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A randomized controlled trial of influenza vaccine to prevent adverse vascular events.

Funder: UK Research and InnovationProject code: MR/N005759/1
Funded under: MRC Funder Contribution: 3,039,500 GBP

A randomized controlled trial of influenza vaccine to prevent adverse vascular events.

Description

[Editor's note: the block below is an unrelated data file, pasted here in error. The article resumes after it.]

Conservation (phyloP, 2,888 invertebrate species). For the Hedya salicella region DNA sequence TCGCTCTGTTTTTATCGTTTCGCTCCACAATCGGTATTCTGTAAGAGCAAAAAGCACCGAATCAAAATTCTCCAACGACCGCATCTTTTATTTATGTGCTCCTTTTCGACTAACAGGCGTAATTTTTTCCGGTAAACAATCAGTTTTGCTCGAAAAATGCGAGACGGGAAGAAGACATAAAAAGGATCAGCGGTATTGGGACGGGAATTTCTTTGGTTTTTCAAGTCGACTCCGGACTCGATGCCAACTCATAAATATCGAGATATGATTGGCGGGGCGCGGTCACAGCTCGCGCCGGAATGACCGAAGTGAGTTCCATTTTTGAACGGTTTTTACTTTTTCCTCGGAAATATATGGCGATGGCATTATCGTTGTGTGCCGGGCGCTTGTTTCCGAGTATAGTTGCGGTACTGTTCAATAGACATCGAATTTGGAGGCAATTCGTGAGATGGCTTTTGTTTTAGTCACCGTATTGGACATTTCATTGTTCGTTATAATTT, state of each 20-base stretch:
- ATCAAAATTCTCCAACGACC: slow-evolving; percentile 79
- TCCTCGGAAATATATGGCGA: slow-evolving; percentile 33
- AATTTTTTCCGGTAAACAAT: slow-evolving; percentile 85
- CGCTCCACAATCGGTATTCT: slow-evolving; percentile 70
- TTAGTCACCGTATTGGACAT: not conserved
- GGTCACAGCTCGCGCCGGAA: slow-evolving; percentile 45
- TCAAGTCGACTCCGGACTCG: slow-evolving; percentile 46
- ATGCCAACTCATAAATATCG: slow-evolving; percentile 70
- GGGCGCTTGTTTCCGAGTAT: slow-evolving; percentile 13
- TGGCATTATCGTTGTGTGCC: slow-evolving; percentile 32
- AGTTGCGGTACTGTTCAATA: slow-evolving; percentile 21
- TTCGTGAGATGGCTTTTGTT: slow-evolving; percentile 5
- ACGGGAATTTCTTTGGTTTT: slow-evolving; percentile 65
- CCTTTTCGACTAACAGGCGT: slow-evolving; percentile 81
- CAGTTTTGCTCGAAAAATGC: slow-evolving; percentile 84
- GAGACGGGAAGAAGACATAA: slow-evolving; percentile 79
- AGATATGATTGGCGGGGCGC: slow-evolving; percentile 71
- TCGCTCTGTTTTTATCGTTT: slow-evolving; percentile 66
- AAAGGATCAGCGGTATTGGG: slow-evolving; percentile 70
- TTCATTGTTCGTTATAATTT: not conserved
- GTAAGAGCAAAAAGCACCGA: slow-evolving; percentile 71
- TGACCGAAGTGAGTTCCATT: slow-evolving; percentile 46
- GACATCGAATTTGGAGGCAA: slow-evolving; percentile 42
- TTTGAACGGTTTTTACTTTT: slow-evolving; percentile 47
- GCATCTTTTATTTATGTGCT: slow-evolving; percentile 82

Cardiovascular disease is a leading cause of death globally estimated to be responsible for approximately 17 million deaths annually. Heart disease and stroke account for nearly one third of all deaths and are a major cause of hospitalization. Patients with congestive heart failure (CHF) are at particularly high risk. Clinical trials demonstrate that nearly one third of patients with CHF will experience a myocardial infarction (MI), stroke, or hospitalization for CHF. Observational studies have established an association between influenza infection and major adverse vascular events . It follows that vaccinating such a high risk group as patients with CHF against influenza may prevent adverse vascular events. However, these studies are subject to bias and a well designed clinical trial is needed to test the effect of influenza vaccination on preventing adverse vascular events. The goal of this study is to assess whether inactivated influenza vaccine can reduce adverse vascular events in high risk participants. We will address the question by randomizing patients at high risk for adverse vascular events to either annual inactivated influenza vaccine or to placebo over three influenza seasons. The primary outcome is a composite of cardiovascular (CV) death, non-fatal myocardial infarction (MI), non- fatal stroke, and hospitalization for CHF. We will enroll 3,500 participants from centres in seven countries: Philippines (the lead centre), Mozambique, Sudan, Uganda, Saudi Arabia, Malaysia, China. This proposed randomized trial has important implications for the management of patients at high risk for major adverse vascular events. Although the influenza vaccine is recommended annually for groups with diabetes and cardiovascular disease in many counties, uptake of these recommendations is relatively low. Cardiologists in most jurisdictions do not routinely recommend annual influenza vaccine for their patients as a strategy to reduce future adverse vascular events such as acute coronary syndrome or stroke. Uptake of influenza vaccine in patients with heart disease varies by country but in INTER-CHF sites (where are trial will be conducted) is 11% on average. Rigorous demonstration of influenza vaccine leading to a reduction in major adverse vascular events would represent a landmark study. We anticipate that such a trial would influence management decisions by physicians for patients at high risk for major vascular events. The effect size we propose testing is comparable to secondary prevention strategies available and given the fact that a vaccine is given once annually it is simple and inexpensive. Given the large burden of disease, the possibility to reduce cardiovascular and stroke related death is a compelling argument for this trial. If influenza vaccine is shown to reduce adverse vascular events, it will represent an important change in how prevention of adverse vascular events is thought about. The fact that our primary outcome is a composite, including various forms of vascular disease will increase generalizability. The study would be a milestone in contributing to evidence-based clinical as well public health policy.

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